In an interview, Gillibrand said it was a "huge deal" to have Grassley, Hatch and Feinstein supportive of expanding cannabis research. “I think it’s the first step toward a fuller conversation on how important medical marijuana is to so many patients across the country," she said.
But Gillibrand still has work in front of her if she wans to pick up their support for many of the specifics in her bill. Grassley, who has been a high-profile partner with Gillibrand on legislation tackling sexual assault crimes in the military and on college campuses, said he wasn't ready to ally with the Democrat yet on medical marijuana legislation.... And when asked if she backed the push to reclassify marijuana as a Schedule 2 controlled substance, Feinstein – who represents a state that legalized medical marijuana nearly 20 years ago – replied: “I’m not there yet.”
Personally, I have a "deep concern" that Senator Feinstein may do "more harm than anything else" if she is still clinging to a refeer madness view of marijuana as the most hamful of all drugs. But, especially if Senator Feinstein still does have a unsupportable view as to the harms of marijauana, the fact that even she is now talking up the importance of some medical marijuana reform perhaps is a great sign for the overall reform movement.
Tuesday, July 7, 2015
I just came across this terrific recent lengthy commentary piece at The RAND blog authored by Beau Kilmer. The piece is titled "The 10 Ps of Marijuana Legalization," and it is a must-read for anyone thinking about modern marijuana reform. Here is how the piece gets started, along with the list of pot Ps:
Up and down the Western Hemisphere, marijuana policy is a growing topic of discussion, and laws are starting to change.
In 2014, retail marijuana stores opened in the states of Colorado and Washington, where anyone over 21 years old can purchase a wide variety of marijuana products: buds, baked goods, candies, drinks, lotions, e-cigarettes infused with hash-oil solutions, etc. Similar stores are expected to open in Oregon and Alaska in the upcoming year. While marijuana remains illegal under U.S. federal law, the Obama administration has decided not to block these efforts.
At the southern end of the hemisphere, Uruguay became the first country in the world to remove its prohibition on marijuana in late 2013. While the new law allows users to grow their own, join a cooperative, or purchase marijuana from a participating pharmacy — those who want to legally obtain marijuana must choose one of these options and register with the government — it remains unclear when the pharmacy option will be made available.
In addition, both Colombia and Costa Rica have bills in Congress that would make allowances for medical marijuana. In February, Jamaica passed a law to decriminalize personal possession and create a regulatory system for supplying marijuana for medical and religious purposes. In April, the Chilean congressional health committee approved a bill to legalize home marijuana production for medical and nonmedical purposes. The bill has now moved to the lower house of the Chilean Congress.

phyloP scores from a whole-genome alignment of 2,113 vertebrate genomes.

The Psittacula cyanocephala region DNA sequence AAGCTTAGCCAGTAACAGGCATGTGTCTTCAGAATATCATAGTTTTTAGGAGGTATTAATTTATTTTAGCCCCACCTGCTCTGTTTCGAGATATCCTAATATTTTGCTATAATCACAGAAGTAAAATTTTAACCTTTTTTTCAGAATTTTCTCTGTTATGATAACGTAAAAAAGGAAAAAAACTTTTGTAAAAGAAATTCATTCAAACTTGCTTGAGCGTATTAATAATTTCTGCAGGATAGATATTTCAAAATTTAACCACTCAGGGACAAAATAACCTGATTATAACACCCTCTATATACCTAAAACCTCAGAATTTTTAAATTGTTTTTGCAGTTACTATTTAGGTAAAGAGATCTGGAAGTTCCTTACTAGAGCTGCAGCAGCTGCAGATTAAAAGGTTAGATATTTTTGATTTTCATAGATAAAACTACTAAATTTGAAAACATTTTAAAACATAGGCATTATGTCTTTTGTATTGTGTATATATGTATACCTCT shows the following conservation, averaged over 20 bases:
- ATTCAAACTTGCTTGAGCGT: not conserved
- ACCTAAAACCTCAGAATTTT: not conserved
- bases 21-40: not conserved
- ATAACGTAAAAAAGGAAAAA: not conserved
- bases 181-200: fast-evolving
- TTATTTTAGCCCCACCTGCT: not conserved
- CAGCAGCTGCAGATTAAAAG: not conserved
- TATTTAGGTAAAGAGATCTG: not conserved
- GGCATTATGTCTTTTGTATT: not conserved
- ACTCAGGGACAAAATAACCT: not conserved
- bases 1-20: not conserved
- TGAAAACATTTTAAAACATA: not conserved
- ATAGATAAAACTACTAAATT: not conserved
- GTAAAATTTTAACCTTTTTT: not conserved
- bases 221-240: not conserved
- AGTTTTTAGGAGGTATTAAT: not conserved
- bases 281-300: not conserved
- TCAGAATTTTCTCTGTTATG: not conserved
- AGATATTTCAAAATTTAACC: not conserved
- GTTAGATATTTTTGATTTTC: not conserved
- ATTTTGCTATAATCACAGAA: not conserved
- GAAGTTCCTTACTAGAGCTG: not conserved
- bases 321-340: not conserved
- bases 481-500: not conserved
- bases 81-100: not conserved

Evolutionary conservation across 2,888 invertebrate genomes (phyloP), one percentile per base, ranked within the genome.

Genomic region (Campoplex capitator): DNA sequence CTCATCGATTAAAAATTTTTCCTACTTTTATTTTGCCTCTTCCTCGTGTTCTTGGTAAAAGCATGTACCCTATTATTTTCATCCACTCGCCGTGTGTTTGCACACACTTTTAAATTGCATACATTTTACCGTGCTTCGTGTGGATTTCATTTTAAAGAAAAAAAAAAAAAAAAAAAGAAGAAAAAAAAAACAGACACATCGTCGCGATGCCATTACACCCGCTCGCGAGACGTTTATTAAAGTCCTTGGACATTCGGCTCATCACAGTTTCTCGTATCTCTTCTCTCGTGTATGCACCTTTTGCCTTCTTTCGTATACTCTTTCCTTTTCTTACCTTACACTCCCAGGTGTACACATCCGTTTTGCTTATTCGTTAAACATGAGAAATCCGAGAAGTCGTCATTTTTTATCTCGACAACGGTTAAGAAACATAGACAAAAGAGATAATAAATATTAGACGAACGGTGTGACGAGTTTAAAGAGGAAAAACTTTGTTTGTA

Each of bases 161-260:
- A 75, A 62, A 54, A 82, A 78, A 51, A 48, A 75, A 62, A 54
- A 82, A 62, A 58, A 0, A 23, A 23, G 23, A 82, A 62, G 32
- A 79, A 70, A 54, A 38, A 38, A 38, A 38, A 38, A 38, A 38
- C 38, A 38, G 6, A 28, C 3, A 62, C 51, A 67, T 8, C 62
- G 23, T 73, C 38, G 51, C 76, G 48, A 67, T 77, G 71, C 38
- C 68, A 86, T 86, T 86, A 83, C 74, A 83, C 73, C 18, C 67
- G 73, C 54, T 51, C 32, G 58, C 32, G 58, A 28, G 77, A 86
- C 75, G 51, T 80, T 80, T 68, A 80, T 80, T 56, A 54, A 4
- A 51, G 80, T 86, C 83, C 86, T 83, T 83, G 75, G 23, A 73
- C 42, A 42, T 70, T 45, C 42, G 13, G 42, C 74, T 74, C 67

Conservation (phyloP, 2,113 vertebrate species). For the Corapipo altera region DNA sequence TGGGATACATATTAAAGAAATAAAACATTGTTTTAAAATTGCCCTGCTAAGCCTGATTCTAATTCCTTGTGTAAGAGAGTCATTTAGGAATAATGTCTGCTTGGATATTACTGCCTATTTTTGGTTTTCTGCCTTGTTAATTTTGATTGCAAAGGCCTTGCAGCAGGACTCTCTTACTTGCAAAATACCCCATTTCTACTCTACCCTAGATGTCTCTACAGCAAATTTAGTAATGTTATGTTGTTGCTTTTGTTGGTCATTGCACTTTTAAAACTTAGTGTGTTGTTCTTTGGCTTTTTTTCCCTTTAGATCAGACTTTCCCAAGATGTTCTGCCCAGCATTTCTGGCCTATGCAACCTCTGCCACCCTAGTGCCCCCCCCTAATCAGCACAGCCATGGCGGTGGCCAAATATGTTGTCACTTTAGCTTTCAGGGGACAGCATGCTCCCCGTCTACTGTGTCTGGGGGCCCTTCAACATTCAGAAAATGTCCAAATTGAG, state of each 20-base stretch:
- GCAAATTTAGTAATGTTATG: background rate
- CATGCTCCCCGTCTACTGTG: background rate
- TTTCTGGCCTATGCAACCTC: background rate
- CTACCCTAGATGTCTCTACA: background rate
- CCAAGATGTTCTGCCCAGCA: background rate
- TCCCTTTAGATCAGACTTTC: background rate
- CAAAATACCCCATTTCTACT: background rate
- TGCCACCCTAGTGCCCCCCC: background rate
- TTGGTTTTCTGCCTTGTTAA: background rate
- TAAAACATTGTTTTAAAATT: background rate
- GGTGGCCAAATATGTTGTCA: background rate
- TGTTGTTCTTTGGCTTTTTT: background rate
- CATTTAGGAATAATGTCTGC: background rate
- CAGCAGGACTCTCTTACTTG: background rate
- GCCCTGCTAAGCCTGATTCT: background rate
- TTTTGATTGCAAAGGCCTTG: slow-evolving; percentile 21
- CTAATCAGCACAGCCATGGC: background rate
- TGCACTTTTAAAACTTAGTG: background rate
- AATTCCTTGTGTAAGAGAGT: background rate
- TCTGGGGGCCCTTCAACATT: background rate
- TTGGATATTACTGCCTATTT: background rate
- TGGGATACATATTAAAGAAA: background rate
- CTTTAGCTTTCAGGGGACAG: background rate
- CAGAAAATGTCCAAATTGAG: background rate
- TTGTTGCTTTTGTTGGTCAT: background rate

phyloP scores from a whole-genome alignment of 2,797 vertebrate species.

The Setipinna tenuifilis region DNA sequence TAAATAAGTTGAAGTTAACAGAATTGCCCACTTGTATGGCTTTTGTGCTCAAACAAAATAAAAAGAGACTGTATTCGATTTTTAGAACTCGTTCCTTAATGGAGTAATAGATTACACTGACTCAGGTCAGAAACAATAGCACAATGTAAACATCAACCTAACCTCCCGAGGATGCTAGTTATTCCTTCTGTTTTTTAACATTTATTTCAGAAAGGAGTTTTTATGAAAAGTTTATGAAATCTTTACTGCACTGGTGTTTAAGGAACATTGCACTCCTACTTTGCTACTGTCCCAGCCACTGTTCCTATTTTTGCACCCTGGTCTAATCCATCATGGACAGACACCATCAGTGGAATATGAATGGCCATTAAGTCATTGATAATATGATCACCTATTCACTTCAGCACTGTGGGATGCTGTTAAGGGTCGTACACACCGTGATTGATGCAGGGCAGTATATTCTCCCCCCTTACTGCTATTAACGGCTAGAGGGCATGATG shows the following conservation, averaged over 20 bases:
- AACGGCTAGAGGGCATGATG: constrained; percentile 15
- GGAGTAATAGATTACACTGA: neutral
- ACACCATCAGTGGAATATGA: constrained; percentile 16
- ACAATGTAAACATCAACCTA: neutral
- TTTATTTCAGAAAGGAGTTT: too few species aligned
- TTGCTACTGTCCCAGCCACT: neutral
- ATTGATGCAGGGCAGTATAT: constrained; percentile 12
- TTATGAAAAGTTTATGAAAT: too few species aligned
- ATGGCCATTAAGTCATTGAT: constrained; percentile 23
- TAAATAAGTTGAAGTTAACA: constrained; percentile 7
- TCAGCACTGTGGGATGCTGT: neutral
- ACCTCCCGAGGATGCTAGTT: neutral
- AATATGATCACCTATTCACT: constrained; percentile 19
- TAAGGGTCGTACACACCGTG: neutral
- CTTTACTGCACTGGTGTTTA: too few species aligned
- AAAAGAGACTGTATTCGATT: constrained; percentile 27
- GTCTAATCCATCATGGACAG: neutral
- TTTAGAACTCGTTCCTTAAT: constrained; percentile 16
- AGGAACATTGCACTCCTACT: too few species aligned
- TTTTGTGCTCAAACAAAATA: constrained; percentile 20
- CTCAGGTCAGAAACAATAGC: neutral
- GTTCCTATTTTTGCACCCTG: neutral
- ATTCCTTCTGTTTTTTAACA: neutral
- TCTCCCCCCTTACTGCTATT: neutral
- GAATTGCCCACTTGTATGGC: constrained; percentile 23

Legalizing marijuana for nonmedical purposes is especially controversial, with many arguments made by advocates on all sides of the debate. For example, those seeking to legalize marijuana hope to diminish the black market and the violent crime that can be associated with the trade, depending on the country. They also want less money going to criminal organizations and more to governments via taxation; however, the revenue aspect has been much more a topic of discussion in the United States than in Uruguay. Legalization proponents do not want people arrested and incarcerated for marijuana use, often saying that it does more harm than good and that it is an inefficient use of criminal justice resources. Finally, many advocates argue it is hypocritical to allow alcohol to be legally consumed but not marijuana.
Those on the other side of the debate worry that legalization will increase marijuana consumption — especially among youth — because of increased availability, reduced stigma, lower prices, and marketing (when it is allowed). Marijuana is not a harmless substance, and its consumption is correlated with adverse outcomes (e.g., high school drop-out, mental health disorders); however, it is often hard to prove that marijuana use causes those outcomes. There is, on the other hand, clear causal evidence linking marijuana use to accidents, cognitive impairment during intoxication, and anxiety and panic attacks that sometimes lead to emergency-room visits. Persistent heavy users run the risk of becoming dependent and also suffering from bronchitis. There is also strong evidence linking heavy marijuana use with psychotic symptoms, cardiovascular disease, and testicular cancer. We know very little about the health consequences — both harms and benefits — of the new marijuana products that are proliferating in places that have legalized.